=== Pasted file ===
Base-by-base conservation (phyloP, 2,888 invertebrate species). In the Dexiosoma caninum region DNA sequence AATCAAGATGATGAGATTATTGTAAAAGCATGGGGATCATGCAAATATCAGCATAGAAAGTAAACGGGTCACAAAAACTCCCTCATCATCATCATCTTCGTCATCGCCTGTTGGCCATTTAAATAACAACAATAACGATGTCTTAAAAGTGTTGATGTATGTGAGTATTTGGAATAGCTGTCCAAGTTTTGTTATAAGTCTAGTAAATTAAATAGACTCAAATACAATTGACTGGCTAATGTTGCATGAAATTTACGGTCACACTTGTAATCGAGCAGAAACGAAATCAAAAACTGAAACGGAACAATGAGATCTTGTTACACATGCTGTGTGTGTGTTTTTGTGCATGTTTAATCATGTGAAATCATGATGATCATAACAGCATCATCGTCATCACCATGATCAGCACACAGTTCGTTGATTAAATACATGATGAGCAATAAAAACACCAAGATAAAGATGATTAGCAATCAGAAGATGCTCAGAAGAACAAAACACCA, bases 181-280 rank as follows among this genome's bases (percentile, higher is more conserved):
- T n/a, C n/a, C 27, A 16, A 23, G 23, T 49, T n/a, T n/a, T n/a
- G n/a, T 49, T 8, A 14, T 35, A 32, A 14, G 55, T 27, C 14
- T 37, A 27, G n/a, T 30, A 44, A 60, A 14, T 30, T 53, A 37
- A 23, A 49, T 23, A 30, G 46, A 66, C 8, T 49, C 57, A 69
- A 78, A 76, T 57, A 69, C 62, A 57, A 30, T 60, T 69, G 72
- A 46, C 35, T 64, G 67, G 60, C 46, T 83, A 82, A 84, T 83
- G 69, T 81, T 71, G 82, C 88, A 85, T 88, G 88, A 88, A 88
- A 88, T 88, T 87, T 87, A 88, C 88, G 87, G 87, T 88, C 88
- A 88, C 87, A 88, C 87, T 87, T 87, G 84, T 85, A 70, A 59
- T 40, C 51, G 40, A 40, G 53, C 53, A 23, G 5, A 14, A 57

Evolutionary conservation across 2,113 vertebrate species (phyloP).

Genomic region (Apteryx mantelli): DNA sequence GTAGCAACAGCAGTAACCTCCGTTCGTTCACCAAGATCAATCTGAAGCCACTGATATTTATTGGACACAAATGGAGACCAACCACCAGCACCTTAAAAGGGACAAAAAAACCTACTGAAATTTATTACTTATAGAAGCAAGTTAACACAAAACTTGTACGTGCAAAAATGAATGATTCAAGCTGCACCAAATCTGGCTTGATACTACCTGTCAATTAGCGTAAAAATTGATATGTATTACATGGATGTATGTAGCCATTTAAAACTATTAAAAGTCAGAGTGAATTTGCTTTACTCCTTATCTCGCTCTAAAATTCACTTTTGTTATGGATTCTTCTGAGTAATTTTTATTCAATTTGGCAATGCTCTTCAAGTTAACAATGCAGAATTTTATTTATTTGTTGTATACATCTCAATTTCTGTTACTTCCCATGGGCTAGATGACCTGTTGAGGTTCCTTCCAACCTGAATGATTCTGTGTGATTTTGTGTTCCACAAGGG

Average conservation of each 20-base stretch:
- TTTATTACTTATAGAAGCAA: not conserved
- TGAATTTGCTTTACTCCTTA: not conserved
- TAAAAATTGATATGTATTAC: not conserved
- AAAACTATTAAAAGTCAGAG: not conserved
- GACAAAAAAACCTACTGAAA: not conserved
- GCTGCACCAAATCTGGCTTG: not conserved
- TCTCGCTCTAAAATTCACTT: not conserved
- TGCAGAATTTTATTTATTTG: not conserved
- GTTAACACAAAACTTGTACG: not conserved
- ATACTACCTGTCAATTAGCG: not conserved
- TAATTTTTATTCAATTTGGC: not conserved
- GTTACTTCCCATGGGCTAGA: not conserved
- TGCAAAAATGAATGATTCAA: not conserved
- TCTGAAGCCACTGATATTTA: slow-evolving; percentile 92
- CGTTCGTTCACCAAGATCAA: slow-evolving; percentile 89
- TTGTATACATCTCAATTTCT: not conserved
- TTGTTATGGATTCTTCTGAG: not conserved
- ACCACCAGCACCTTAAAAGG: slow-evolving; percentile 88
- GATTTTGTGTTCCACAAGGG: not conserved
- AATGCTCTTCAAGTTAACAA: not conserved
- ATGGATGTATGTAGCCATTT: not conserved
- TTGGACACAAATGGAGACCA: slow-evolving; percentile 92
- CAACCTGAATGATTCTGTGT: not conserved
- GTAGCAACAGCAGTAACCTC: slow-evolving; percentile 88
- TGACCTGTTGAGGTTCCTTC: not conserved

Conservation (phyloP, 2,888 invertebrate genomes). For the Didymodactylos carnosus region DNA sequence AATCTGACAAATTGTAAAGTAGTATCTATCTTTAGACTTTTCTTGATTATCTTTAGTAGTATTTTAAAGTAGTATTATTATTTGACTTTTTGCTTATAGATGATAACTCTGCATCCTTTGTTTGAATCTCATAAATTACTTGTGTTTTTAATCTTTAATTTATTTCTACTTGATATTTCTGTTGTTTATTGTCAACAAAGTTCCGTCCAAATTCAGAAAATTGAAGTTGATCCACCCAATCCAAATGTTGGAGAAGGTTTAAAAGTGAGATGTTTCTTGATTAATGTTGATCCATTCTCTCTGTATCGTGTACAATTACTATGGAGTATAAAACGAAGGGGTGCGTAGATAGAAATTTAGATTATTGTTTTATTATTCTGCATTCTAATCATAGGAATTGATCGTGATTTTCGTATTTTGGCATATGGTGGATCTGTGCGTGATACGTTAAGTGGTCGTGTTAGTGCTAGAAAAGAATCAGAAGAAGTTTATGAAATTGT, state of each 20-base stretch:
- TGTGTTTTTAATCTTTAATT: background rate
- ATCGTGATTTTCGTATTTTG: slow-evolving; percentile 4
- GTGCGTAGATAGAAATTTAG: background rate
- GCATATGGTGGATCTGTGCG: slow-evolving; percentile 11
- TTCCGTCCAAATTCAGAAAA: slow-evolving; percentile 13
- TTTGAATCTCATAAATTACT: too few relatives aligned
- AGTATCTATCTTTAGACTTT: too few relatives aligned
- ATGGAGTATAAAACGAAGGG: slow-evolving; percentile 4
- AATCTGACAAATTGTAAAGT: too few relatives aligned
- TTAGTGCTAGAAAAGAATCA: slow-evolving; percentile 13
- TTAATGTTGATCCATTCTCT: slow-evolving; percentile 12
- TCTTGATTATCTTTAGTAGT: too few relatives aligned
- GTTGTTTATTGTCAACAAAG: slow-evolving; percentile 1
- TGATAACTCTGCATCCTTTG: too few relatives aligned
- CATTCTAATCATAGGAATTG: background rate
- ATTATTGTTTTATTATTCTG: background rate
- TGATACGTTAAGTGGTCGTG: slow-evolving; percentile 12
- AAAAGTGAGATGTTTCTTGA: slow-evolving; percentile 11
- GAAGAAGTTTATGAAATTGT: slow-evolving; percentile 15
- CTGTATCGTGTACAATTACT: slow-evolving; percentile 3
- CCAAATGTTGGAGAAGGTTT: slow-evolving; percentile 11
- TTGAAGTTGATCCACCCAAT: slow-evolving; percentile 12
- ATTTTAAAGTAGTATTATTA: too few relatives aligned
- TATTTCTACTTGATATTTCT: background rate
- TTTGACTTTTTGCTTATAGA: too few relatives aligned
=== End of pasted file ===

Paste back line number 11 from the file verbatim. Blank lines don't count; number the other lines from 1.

- T 40, C 51, G 40, A 40, G 53, C 53, A 23, G 5, A 14, A 57